Parsifal – Prelude to Act III; Good Friday Music
Der Rosenkavalier – Suite
La valse – poème chorégraphique
Frank Peter Zimmermann (violin)
Gustav Mahler Jugendorchester
Reviewed by: David Gutman
Reviewed: 26 August, 2012
Venue: Royal Albert Hall, London
Although Daniele Gatti, Proms regular since 1995, directed a previous generation of the Gustav Mahler Jugendorchester on a tour in 1998, this was his first collaboration with the young musicians at the Royal Albert Hall. The ensemble’s London appearances are always an event. Sheer weight of numbers can make for impressive depth of sonority but, true to the priorities of its founder, Claudio Abbado, there is a special refinement too. The strings are the orchestra’s trump card. Here the copious violins were placed antiphonally, with cellos lined up at the rear and ten double basses located hard left. It was hard to credit the official age range of the players: 16 to 26. You wouldn’t hear better in Berlin or Vienna!
Most of the programme reflected the band’s traditional focus on Austro-German repertoire. In 2002, a bewitchingly beautiful Parsifal snippet was among Abbado’s encore items. More recently it is Gatti who has been making the opera his own, conducting it at Bayreuth (as he will do shortly at the Met) with a weightier tread and richer though always flexible string tone. A mobile phone solo delayed the start of the music-making and the BBC’s infamous lighting team had decided to complement Wagner’s fastidious sonic glow with a blotchy visualisation of reds and blues, but nothing could detract from a glorious twenty minutes. Even the capacity crowd was reasonably silent, awed by an approach too serious to be labelled merely sensual. The care-laden heaviness was there as well as a remarkable attention to expressive minutiae over the widest dynamic range. The sense of an inexorable journey was never compromised. As throughout, Gatti conducted without a score. All in all, the finest orchestral playing I have heard at the Proms this year – and the winds even improved during the evening.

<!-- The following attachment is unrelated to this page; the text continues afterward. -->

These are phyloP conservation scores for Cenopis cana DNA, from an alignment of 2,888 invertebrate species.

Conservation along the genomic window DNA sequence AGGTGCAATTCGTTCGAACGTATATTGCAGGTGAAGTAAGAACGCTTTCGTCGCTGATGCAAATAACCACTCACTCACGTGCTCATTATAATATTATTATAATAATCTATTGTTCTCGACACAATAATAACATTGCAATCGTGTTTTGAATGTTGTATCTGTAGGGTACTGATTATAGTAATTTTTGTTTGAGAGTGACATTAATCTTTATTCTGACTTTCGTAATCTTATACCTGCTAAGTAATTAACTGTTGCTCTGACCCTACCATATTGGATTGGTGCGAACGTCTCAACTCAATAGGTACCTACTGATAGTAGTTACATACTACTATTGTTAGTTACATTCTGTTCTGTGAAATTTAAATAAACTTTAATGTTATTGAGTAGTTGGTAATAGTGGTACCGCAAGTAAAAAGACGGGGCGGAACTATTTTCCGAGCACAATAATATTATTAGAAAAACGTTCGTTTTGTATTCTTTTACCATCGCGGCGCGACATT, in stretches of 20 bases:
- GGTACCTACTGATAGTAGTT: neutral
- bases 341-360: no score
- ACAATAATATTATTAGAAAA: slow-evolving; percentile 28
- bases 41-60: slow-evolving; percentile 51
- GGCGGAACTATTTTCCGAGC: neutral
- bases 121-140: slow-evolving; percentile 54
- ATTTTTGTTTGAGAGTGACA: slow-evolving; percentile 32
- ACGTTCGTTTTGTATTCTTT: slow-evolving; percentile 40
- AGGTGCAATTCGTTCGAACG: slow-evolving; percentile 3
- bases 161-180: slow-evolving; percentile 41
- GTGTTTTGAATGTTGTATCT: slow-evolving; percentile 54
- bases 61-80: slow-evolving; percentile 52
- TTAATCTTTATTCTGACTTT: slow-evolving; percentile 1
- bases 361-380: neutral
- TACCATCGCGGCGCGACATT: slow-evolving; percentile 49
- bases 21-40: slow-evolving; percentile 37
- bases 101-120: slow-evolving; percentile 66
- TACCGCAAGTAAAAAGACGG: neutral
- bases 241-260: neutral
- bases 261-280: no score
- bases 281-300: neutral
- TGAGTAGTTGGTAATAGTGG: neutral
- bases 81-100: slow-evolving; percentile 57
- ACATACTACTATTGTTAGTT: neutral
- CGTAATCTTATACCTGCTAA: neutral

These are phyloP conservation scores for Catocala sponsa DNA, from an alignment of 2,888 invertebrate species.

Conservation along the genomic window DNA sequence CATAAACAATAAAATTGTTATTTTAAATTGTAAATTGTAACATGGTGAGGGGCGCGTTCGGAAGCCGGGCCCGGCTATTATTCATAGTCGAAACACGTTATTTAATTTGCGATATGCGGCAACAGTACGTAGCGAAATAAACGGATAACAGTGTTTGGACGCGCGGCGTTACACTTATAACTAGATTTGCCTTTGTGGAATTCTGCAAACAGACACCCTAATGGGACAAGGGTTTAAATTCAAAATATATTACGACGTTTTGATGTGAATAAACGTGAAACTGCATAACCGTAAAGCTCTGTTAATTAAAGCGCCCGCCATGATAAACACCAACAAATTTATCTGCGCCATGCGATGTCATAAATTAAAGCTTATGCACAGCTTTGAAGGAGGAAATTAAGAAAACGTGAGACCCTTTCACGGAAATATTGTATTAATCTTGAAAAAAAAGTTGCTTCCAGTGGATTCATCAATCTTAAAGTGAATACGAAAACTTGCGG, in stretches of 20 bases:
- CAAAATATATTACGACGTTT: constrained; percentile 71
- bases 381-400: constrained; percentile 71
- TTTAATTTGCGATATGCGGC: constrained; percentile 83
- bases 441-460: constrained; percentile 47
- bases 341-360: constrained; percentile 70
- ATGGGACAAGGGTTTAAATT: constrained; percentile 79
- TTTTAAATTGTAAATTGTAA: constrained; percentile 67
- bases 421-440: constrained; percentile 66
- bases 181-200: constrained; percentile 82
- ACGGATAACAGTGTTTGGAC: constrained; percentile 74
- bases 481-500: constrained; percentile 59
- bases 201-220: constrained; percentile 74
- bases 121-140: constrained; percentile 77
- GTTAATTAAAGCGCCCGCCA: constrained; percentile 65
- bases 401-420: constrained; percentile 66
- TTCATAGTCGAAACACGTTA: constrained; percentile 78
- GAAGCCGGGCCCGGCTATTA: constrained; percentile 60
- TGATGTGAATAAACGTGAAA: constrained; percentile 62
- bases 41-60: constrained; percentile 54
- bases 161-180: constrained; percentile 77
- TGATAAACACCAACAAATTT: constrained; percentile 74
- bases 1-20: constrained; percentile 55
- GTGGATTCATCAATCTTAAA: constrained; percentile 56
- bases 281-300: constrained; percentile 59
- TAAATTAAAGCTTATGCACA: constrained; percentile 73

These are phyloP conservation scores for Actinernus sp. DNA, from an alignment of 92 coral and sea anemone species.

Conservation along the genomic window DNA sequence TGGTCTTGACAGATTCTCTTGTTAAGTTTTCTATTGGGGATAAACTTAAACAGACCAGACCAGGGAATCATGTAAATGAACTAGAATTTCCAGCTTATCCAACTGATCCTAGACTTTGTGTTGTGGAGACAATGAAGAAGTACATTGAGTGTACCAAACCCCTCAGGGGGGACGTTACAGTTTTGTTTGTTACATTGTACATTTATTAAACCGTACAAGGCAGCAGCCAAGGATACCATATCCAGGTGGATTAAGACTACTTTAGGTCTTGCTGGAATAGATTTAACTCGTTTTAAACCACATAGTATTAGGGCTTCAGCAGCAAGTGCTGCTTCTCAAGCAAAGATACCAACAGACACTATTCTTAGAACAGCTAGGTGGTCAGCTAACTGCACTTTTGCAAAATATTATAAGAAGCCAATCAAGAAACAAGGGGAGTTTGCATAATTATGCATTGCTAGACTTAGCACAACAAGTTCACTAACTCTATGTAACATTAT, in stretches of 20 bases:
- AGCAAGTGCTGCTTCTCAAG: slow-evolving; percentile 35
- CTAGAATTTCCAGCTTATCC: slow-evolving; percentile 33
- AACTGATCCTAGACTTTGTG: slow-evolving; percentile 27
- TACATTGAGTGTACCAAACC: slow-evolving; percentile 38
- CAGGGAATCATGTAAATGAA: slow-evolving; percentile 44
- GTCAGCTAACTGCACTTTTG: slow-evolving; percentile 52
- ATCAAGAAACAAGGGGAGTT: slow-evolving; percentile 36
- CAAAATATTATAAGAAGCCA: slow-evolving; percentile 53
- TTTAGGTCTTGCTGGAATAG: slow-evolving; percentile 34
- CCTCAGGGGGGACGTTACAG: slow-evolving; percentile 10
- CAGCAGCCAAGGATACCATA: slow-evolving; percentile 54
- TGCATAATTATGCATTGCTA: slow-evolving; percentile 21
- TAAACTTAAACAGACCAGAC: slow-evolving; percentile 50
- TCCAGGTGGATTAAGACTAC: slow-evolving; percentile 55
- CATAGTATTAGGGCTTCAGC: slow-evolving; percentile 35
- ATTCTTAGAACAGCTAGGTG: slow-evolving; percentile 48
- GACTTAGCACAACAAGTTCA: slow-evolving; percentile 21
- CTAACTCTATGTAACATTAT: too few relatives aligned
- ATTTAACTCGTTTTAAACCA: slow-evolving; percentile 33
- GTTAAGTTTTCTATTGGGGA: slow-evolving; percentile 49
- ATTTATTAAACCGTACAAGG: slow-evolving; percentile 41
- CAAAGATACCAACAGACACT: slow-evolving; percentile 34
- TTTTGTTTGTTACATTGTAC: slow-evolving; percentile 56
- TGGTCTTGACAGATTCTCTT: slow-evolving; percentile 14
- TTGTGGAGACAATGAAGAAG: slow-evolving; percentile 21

After this sublime display, one of the 20th-century’s most eloquent violin concertos could hardly fail with one of its foremost interpreters. From the opening gesture on open strings to the sustained high G that ends the Berg, Frank Peter Zimmermann was technically impeccable, his sweet tone tightly focused (his instrument once belonged to Fritz Kreisler) if rather undersized for the hall. Any huskiness was self-conscious appliqué. With these players under this conductor the otherworldliness of the Bach funeral chorale was predictably ravishing and warm orchestral timbres compensated for what some might have heard as the soloist’s reluctance to emote. After stepping back literally into the string body, the work’s ultimate return to nothingness found him on top form for what he describes as “a moment of transcendence, where the soul is moving towards heaven.” Exquisite playing which, in line with recent Proms practice, was followed by an encore, the poised rocking Andante from J. S. Bach’s Sonata in A minor for unaccompanied violin.
Gatti launched the second half with the audience still in applaud mode, setting the extrovert mood for the so-called Suite from Der Rosenkavalier, a musical atrocity inexplicably popular with conductors who ought to know better. Usually attributed to Artur Rodziński, the potpourri takes us as far as the touching final duet of Octavian and Sophie only to kill the atmosphere with an ineffably vulgar reprise of the opera’s famous waltz. The confection was played to perfection here – that big sonority almost too much of a good thing at the start where hall resonance seemed to confuse things from my otherwise-excellent seat – but why bother with it at all? Perhaps so that the Ravel could provide a more-than-usually direct commentary on the doomed excesses of European civilisation. As its unstoppable whirling reached critical mass, Gatti, whose current duties embrace the music directorship of Orchestre National de France, elicited a positively frenzied response, riding roughshod over some traditional expressive niceties in favour of a lemming-like rush to the abyss. The conflagration was, for once not inappropriately, shadowed by a lurid orange-red light show.
And finally, an unexpected return to the Wagnerian high ground: a hushed, ecstatic account of the Prelude to Act Three of Die Meistersinger von Nürnberg.